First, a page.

In the last column of this series, “Going Corporate,” by my partner Fred Lautz, we talked about the need for law firms to act more like their corporate clients, now that they operate in a competitive environment not unlike that of their clients. Sooner or later, following through on that imperative will lead us to the higher-level functions of marketing, such as branding. This topic has perplexed and challenged the best of businesses through the years, not only because it can be so difficult to build a brand but because so many individuals and organizations don’t understand even the basic concepts.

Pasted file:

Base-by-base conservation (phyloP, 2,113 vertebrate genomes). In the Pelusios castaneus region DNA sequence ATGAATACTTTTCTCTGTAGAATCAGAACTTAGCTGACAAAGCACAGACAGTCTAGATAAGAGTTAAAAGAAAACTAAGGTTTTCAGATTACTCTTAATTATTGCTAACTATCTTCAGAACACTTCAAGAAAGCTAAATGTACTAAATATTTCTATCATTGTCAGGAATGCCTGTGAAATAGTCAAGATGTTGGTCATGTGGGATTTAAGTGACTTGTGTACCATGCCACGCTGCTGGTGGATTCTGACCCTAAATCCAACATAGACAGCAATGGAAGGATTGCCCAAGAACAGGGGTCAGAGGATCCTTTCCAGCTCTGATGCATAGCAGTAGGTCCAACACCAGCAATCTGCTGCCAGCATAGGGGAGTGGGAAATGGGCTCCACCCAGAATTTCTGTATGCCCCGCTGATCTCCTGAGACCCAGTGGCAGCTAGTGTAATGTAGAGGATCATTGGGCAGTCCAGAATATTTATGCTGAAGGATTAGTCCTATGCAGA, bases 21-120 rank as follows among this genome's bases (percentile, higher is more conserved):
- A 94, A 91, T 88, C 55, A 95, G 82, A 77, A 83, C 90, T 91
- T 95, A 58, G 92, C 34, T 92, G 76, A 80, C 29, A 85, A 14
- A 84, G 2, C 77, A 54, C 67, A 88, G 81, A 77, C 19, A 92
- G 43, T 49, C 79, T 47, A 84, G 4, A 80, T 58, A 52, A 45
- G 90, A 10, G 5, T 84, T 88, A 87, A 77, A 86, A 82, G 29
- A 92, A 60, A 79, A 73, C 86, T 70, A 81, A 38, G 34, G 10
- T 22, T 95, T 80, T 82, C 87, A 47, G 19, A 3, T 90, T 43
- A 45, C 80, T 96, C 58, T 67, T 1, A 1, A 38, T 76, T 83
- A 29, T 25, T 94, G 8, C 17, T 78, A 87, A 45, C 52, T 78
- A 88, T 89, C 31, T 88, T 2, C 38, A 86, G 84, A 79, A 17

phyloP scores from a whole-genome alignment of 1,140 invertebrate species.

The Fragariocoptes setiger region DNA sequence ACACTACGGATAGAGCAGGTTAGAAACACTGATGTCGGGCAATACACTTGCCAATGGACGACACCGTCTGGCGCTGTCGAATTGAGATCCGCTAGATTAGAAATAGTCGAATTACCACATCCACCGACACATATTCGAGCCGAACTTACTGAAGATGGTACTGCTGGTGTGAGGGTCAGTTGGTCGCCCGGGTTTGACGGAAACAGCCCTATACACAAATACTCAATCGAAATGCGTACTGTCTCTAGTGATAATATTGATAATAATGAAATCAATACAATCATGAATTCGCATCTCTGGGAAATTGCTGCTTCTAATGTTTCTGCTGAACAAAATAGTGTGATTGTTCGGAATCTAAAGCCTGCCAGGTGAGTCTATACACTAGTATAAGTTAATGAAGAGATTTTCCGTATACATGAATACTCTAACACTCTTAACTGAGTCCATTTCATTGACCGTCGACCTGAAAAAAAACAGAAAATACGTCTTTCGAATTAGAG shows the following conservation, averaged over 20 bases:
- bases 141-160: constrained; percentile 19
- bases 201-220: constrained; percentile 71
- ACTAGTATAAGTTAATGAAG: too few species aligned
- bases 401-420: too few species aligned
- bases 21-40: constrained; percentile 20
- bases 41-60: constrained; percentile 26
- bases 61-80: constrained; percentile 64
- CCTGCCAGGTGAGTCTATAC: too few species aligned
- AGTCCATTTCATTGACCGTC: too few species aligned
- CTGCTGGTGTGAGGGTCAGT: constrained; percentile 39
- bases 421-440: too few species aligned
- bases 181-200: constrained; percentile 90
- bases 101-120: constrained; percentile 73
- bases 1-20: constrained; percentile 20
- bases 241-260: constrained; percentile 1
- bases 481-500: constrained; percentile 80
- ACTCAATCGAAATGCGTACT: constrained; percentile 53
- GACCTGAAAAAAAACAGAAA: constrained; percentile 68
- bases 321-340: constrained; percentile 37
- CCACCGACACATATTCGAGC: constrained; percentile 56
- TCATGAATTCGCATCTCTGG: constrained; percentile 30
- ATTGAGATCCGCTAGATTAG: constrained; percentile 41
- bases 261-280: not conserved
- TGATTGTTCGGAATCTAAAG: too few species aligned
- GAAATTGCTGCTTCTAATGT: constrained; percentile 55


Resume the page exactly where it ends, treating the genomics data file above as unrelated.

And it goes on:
Some people think a great logo constitutes a successful brand. Others think it’s a catchy slogan. Nearly everyone thinks branding is about creating a “differentiated position” in the marketplace. The trouble is, they’re all right, and they’re all wrong, all at the same time. That’s because we use the terms “brand” and “branding” to mean a lot of things, and we often use them interchangeably, and we sometimes assume they mean things they don’t.